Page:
The city’s current guidelines regarding public gatherings allows for up to 50 individuals at a time. In pre-pandemic times, the garden averaged 13 visitors per work day, so we will not be asking volunteers to sign up for work days ahead of time, just to wear a mask and stay home if you feel sick. 😷✌🏾

Garden Kick-off 2021 – 4/24, 11am-3pm

🚀The kick-off is this Saturday, 11am-3pm đŸŽ‰

This Saturday, April 24th, the garden will re-open for the 2021 growing year! We’ll be preparing and planting 7 garden beds, building and filling three new herb beds, and weeding and spreading woodchips all around. DC’s guidelines regarding public gatherings limits attendance to 50 people, so to keep track of our guest list, please add your name and email to this spreadsheet, if you plan on attending.


🛠The Beginning of Regular Work Days💪🏾
After the kick-off, we will begin having regular work days: every Wednesday, 6-7pm, and every Sunday, 3-5pm. Work days will be canceled when there’s inclement weather.


🤗New Year, New Initiatives👇
It’s a new gardening year and we’re launching some new initiatives. Here’s a brief overview of what we’ve got planned:

  • A pilot youth-run community supported agriculture program that will pay young farmhands $10/hour to harvest and deliver fresh produce to families living at Greenleaf and James Creek. To raise funds, we’re selling garden t-shirts. If you’d like to donate, or purchase a t-shirt, contact us.
  • Three new herb gardens: Thanks to our resident herbalist, Kelley, and farmhand, Barbara, there will be three new herb gardens in Lansburgh park for people to learn about herbs and add to their pantry. More info on the project can be found here.
  • Mini flower arrangements in upcycled jars by Christina. Once our flowers and herbs are in bloom, Christine will be preparing flower arrangements in upcycled jars for people after work days. If you have jars or containers that you’d like to donate, or want to learn more, feel free to reach out to us.

Responsible Gardening Through the Pandemic

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What a time to be alive . . . navigating each day responsibly has become more important than ever. Three states have ordered stay-at-home orders, and six others have implemented a “shelter-in-place” initiative, which is not a legal term, but nevertheless attempts to curb residents from leaving their homes.

The seriousness of the virus and halting its spread, while not overwhelming our health care infrastructure is no simple task. Thus, it’s important to not act selfishly or recklessly. As gardeners, we know the peacefulness, harmony, and perspective Mother Nature can provide to our minds. Something that is invaluable at a time like this. This is why we are attempting to strike a responsible balance between the two.

But first, the ground rules. The widespread adoption of “extensive social distancing” (physical, not social!) appears to be the best way forward. In short, that means:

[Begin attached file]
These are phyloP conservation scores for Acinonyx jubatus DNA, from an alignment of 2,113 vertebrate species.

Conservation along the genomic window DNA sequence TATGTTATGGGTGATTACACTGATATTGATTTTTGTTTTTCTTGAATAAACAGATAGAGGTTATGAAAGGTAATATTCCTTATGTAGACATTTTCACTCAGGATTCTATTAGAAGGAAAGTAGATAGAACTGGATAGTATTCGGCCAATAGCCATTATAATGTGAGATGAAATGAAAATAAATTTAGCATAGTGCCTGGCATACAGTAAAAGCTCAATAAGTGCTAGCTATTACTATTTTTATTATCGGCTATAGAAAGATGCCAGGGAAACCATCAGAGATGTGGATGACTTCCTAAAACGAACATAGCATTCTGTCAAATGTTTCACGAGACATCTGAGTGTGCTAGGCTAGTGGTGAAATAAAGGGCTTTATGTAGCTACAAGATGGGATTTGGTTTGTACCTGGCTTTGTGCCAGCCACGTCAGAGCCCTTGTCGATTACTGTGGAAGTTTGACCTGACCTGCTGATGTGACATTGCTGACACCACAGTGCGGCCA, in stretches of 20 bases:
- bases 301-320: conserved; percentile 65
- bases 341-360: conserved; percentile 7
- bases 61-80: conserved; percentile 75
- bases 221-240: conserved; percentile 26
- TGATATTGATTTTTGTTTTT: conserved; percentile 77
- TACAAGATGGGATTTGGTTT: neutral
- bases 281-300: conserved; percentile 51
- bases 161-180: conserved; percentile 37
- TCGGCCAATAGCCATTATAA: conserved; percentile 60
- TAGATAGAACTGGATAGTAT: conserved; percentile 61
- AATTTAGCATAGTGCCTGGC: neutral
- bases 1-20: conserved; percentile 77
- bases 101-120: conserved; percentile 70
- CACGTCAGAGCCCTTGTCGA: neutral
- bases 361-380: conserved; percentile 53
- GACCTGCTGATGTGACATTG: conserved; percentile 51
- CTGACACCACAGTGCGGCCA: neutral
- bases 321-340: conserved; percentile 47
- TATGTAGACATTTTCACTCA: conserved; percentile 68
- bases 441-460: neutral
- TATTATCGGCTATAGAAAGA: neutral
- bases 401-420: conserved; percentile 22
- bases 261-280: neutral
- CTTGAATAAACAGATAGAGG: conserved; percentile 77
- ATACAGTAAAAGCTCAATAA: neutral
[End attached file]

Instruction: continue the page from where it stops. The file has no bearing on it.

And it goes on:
• staying home when sick;
  • maintaining 6 feet of distance between other people;
  • covering your sneeze/cough with a tissue or your arm or elbow; and more . . .
  • Wearing a mask over your face while in public;
  • For the complete list of recommendations, read here.
  • Please review and apply these principles in the garden and at home.

The DC government has prohibited gatherings of 10 or more people. The well-known community garden, Wangari Gardens, is allowing “a small crew of volunteers” to come out during their work days. We will be adopting a similar approach. We will be hosting garden work days on Wednesdays 6-7pm, and Saturdays 12-2pm, between March 28th and April 25th. For each hour, there will be 4 available slots to sign up for using the garden work day spreadsheet.

We will be providing soap, clean gardening gloves, and will wash tools after use. If you have your own gloves and tools, you are welcome to bring them, otherwise, we will ask that you wash the tools after you’re done using them.

2019 – Year in review

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At 6pm on October 27th, the garden closed for the remainder of the 2019 year. The closing of the gates represented the 6th year of crop cultivation in the SW neighborhood. Like every year we’ve had so far, 2019 was unique and full of lessons learned, new and familiar faces, and plenty of fresh produce to share.

The garden year started with our annual spring kick-off. This year’s kick-off consisted of planting the communal beds, processing our 24-7-365 compost system, and gathering ideas and designs for our new garden flag.

The new garden flag made its debut a few months later in June. The flag was the culmination of ideas and preferences of volunteer farmhands and the careful curation of SW resident and artist, Sergio Jimenez. The end product represents popular crops that are grown in the garden (tomatoes, carrots, figs, and peanuts), and acts as a beacon for visitors to locate the garden from afar.

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The success of our spring planting came to full fruition right before the official start of summer. In mid-June, we were able to set up a little garden stand in front of Safeway and Waterfront metro station to distribute 30 pounds of produce to our SW neighbors for free. Farmhand volunteers, along with members of the DC chapter of the Democratic Socialists of America, harvested collard greens, kale, beans, and swiss chard to supply the stand.

  • The garden had over 700 visitors this year, averaging about 15 people per work day. 120 of those visitors were newcomers.